The Clinton Administration says it's keeping its options open regarding the defiant military leaders of Haiti, whose latest maneuver was to install Emile Jonassaint, an elderly high court justice, as provisional president, replacing the exiled and popularly elected Jean-Bertrand Aristide, who was ousted in a 1991 coup.
But cartoonists have not hesitated to fire salvos at Lt. Gen. Raoul Cedras, the army chief who engineered last week's attempt to de-legitimize Aristide.
Aristide, a Roman Catholic priest, was elected in December, 1990, and toppled in a bloody coup nine months later. The United Nations and the United States have demanded his restoration. Strict U.N. sanctions are set to begin this Saturday to force the issue, permitting only food and medicine to be sent into the Caribbean nation.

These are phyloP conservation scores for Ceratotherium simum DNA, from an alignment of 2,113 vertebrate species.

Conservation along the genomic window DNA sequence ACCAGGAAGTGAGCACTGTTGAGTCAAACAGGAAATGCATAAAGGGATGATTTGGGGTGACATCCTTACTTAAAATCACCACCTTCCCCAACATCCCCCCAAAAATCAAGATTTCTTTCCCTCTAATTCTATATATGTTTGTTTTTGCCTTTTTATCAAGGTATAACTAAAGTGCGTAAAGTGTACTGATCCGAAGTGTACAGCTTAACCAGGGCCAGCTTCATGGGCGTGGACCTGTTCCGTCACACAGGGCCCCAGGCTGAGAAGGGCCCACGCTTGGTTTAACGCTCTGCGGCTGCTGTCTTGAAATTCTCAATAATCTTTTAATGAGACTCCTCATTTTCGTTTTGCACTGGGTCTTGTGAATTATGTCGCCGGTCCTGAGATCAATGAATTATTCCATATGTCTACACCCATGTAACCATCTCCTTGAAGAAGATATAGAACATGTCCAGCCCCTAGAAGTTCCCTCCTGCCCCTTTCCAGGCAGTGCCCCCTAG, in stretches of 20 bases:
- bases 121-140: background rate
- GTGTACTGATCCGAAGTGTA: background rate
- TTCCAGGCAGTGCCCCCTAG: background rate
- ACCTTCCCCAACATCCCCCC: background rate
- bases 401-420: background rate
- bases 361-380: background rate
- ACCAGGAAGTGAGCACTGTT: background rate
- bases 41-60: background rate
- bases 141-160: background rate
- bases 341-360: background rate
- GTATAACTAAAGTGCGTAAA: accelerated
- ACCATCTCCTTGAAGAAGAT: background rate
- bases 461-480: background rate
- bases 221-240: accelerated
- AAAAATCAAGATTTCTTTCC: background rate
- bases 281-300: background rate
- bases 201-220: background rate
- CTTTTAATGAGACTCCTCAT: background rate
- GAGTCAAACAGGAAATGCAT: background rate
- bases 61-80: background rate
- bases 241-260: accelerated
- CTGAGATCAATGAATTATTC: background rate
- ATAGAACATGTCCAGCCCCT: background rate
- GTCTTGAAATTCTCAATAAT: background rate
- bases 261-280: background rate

In Washington, where Aristide lives in exile, the past weekend saw debate on televised talk shows on whether the United States should take military action against the Haitian regime. In Port-au-Prince, the Haitian capital, acting Prime Minister Robert Malval, who resigned his post six months ago in opposition to the military position, Monday blistered Cedras, saying he had locked the country "in the darkness of night."